I'll tweeze when I'm dead: Postmortem makeup service allows you to choose your own cosmetics for your final performance. I actually think this is sort of brilliant, and if I'm buried in a casket I'd like some assurance that people's last visions of me won't be with, say, eyeshadow. Not that I'll be buried in a casket, for I plan on being cryogenically frozen.
Ginseng-fed snails on yer face: I suppose once you're slapping snail slime on your face it's all the same, but I'm somehow more bothered by the fact that these snails destined for face creams are fed a diet of red ginseng than the fact that they're being used at all. How did that meeting go? "Gee, Bob, how can we maximize the benefits of putting snail slime on our wives' and daughters' faces?" "Well, Bill, we can feed the snails ginseng first." "Bob, old boy, that's damned brilliant. Golf?"
Trend investigation: Interesting collection at the NYTimes of mini-essays from a variety of thinkers on why wild nail polish (I prefer mine on my feet, staying classic with the manicure) has strayed from its alternative/punk roots into the mainstream.
...And Everything In Between:
Motivations behind the increase of diversity among models: Surprise—it's money, not a global handshake! Also some fascinating tidbits about global beauty habits, like urban Mexican women mixing crushed birth control pills into their shampoo to combat pollution-related hair loss.
"You can't learn how to be elegant; you can only learn how to avoid mistakes": Great Q&A with Carine Roitfeld (former French Vogue editrix); she refers to her reign there as a "gilded cage" and has some choice bits on the globalization of fashion. (Thanks to the new spiritual geography blog Deep Map for the heads-up.)
Look chic without dead animal skin!: Makeup artist Eden DiBianco for GirlieGirl Army on a "vegan" version of the snakeskin manicure that is inexplicably popular now.
Is your shampoo making you gain weight?: You'll rarely see me contributing to any OMGZFAT! brouhaha, but the idea of endocrine disruptors in shampoo contributing to weight gain freaks me out for reasons that have nothing to do with my thighs. If a chemical is making me gain weight...what else is it doing?
This is what a feminist looks like?
Man makeup: Feminist-minded piece on men exploring fanciful dress and makeup. The piece's thesis is that it's allowing men to be more playful than in recent history; not sure how that jibes with Hugh Laurie's recent endorsement for L'Oréal, which pretty much relies on his masculinity for its success. Like most aspects of high fashion I don't see men cross-dressing in the mainstream yet, but since men's cosmetics sales are on the uptick it's not like the worlds are entirely separate either.
Shave it for cancer: Ladies, do you feel left out of Movember, the moustache growing month that somehow magically raises funds for kids with cancer? Good news: The Canadian Cancer Society has come up with Julyna, during which we're to groom our pubic hair in interesting shapes to raise money for cervical cancer. Can't I just have a bake sale instead? (I'm with About-Face in thinking this is a terrible idea, but got a kick out of their "example designs" page. The "side part"?)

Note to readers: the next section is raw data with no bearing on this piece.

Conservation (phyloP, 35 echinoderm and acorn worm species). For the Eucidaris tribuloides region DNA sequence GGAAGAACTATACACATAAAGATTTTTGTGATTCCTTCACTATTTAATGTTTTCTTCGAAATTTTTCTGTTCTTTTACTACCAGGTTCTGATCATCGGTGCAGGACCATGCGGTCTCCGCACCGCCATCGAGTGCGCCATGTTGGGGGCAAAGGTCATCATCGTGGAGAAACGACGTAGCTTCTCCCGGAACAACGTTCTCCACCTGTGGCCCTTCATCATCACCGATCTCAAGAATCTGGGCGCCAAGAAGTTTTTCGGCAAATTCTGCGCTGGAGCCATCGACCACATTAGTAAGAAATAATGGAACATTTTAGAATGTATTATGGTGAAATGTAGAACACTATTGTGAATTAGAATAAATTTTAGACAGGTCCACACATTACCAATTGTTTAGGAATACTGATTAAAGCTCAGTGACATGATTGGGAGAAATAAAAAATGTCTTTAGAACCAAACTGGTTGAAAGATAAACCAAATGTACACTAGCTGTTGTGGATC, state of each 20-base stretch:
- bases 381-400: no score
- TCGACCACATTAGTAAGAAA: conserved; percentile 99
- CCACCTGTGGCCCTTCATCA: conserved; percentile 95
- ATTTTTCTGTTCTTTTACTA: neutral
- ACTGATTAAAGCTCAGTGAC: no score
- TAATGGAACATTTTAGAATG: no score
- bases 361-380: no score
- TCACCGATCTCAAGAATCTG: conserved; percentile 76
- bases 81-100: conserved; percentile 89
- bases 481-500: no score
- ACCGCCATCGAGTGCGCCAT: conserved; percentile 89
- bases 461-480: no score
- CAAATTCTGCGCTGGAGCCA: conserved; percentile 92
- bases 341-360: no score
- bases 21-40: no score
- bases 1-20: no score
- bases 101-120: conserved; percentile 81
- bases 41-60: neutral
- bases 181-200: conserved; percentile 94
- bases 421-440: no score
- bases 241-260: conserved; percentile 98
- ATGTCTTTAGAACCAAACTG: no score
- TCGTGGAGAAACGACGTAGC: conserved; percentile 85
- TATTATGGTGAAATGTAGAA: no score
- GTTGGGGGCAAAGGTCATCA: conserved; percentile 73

I bleed red: Always dares to show a red dot in a maxipad ad. Egads! Also in menstrual news, my gym has started giving out coupons for Playtex Sport tampons, which is a good thing, because I didn't realize that I needed a special menstrual product for playing sports. All this time I've been using office-worker tampons! Watch it, Venus, I'm onto your wily ways.
Real women on "real women": Great two-part collection of thoughts from fashion and beauty bloggers (yours truly included) on the term "real woman," put together by the fantastically community-minded Beautifully Invisible. (She's also recently launched Full-Time Ford, a blog devoted to exploring the work of designer Tom Ford. I know exactly zero about Tom Ford but those of you who are fans should check it out!)
The conflicted self in body image blogging: Demoiselle's meta-examination of body image blogging and the traps it can lay for its explorers: "Many of these methods and paths that self-acceptance movements are taking are very exclusive and comparison-based."
"On Makeup": Britt Julious of Britticisms, with quiet devastation, delivers as usual in her personal history of makeup.
From I Want to Be the One to Walk in the Sun, video, 2006
"You know you're the prettiest girl": Rob Horning at The New Inquiry on the Laurel Nakadate exhibit at P.S. 1: "...we be pushed into acknowledging the place Nakadate seems to want to reach, where the integrity of how you feel about yourself, the possibility of recognizing the sincerity of your own emotions, is sacrificed to the need to be looked at."
Race, class, and street harassment: Excellent post (that I'm late to discover) on the role of class in street harassment. "We're fond of saying that the victim's perception is the key element in determining whether or not a person has been harassed, and while I mostly agree with that sentiment, how does that square with the knowledge that some of our perceptions are a product of the values and norms we subscribe to that are determined by economic class?"
Makeover (and over and over): Hypnotic video in which a year's worth of makeup is applied to a woman's face. Some Jezebel commenters see this as a critique of the beauty industry; I just thought it was sorta nifty?